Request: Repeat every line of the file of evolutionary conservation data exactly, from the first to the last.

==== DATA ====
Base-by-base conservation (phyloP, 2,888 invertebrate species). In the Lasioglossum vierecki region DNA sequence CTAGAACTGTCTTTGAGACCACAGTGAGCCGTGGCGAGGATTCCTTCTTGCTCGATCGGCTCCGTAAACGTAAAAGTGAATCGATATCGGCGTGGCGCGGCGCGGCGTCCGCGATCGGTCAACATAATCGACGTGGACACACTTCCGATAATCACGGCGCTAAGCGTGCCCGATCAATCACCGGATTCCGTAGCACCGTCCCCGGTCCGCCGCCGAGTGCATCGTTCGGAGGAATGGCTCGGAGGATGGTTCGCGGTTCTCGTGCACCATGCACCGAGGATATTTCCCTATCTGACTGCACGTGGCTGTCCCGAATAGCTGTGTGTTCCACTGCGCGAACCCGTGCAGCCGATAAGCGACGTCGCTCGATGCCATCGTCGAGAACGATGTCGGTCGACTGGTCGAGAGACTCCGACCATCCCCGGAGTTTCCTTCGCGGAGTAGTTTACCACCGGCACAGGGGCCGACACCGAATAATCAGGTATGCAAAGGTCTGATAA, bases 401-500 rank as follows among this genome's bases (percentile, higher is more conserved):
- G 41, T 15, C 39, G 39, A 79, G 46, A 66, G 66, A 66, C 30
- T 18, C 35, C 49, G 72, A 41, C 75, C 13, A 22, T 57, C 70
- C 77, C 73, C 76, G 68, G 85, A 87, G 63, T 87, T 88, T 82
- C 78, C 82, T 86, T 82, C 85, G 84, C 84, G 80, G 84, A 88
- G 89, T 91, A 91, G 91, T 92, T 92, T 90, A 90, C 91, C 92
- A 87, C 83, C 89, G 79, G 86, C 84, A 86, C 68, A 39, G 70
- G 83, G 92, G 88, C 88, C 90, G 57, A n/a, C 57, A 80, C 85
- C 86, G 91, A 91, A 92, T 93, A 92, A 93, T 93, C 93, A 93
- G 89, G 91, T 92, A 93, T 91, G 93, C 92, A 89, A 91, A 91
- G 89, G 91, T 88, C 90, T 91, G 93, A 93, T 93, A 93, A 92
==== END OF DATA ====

Base-by-base conservation (phyloP, 2,888 invertebrate species). In the Lasioglossum vierecki region DNA sequence CTAGAACTGTCTTTGAGACCACAGTGAGCCGTGGCGAGGATTCCTTCTTGCTCGATCGGCTCCGTAAACGTAAAAGTGAATCGATATCGGCGTGGCGCGGCGCGGCGTCCGCGATCGGTCAACATAATCGACGTGGACACACTTCCGATAATCACGGCGCTAAGCGTGCCCGATCAATCACCGGATTCCGTAGCACCGTCCCCGGTCCGCCGCCGAGTGCATCGTTCGGAGGAATGGCTCGGAGGATGGTTCGCGGTTCTCGTGCACCATGCACCGAGGATATTTCCCTATCTGACTGCACGTGGCTGTCCCGAATAGCTGTGTGTTCCACTGCGCGAACCCGTGCAGCCGATAAGCGACGTCGCTCGATGCCATCGTCGAGAACGATGTCGGTCGACTGGTCGAGAGACTCCGACCATCCCCGGAGTTTCCTTCGCGGAGTAGTTTACCACCGGCACAGGGGCCGACACCGAATAATCAGGTATGCAAAGGTCTGATAA, bases 401-500 rank as follows among this genome's bases (percentile, higher is more conserved):
- G 41, T 15, C 39, G 39, A 79, G 46, A 66, G 66, A 66, C 30
- T 18, C 35, C 49, G 72, A 41, C 75, C 13, A 22, T 57, C 70
- C 77, C 73, C 76, G 68, G 85, A 87, G 63, T 87, T 88, T 82
- C 78, C 82, T 86, T 82, C 85, G 84, C 84, G 80, G 84, A 88
- G 89, T 91, A 91, G 91, T 92, T 92, T 90, A 90, C 91, C 92
- A 87, C 83, C 89, G 79, G 86, C 84, A 86, C 68, A 39, G 70
- G 83, G 92, G 88, C 88, C 90, G 57, A n/a, C 57, A 80, C 85
- C 86, G 91, A 91, A 92, T 93, A 92, A 93, T 93, C 93, A 93
- G 89, G 91, T 92, A 93, T 91, G 93, C 92, A 89, A 91, A 91
- G 89, G 91, T 88, C 90, T 91, G 93, A 93, T 93, A 93, A 92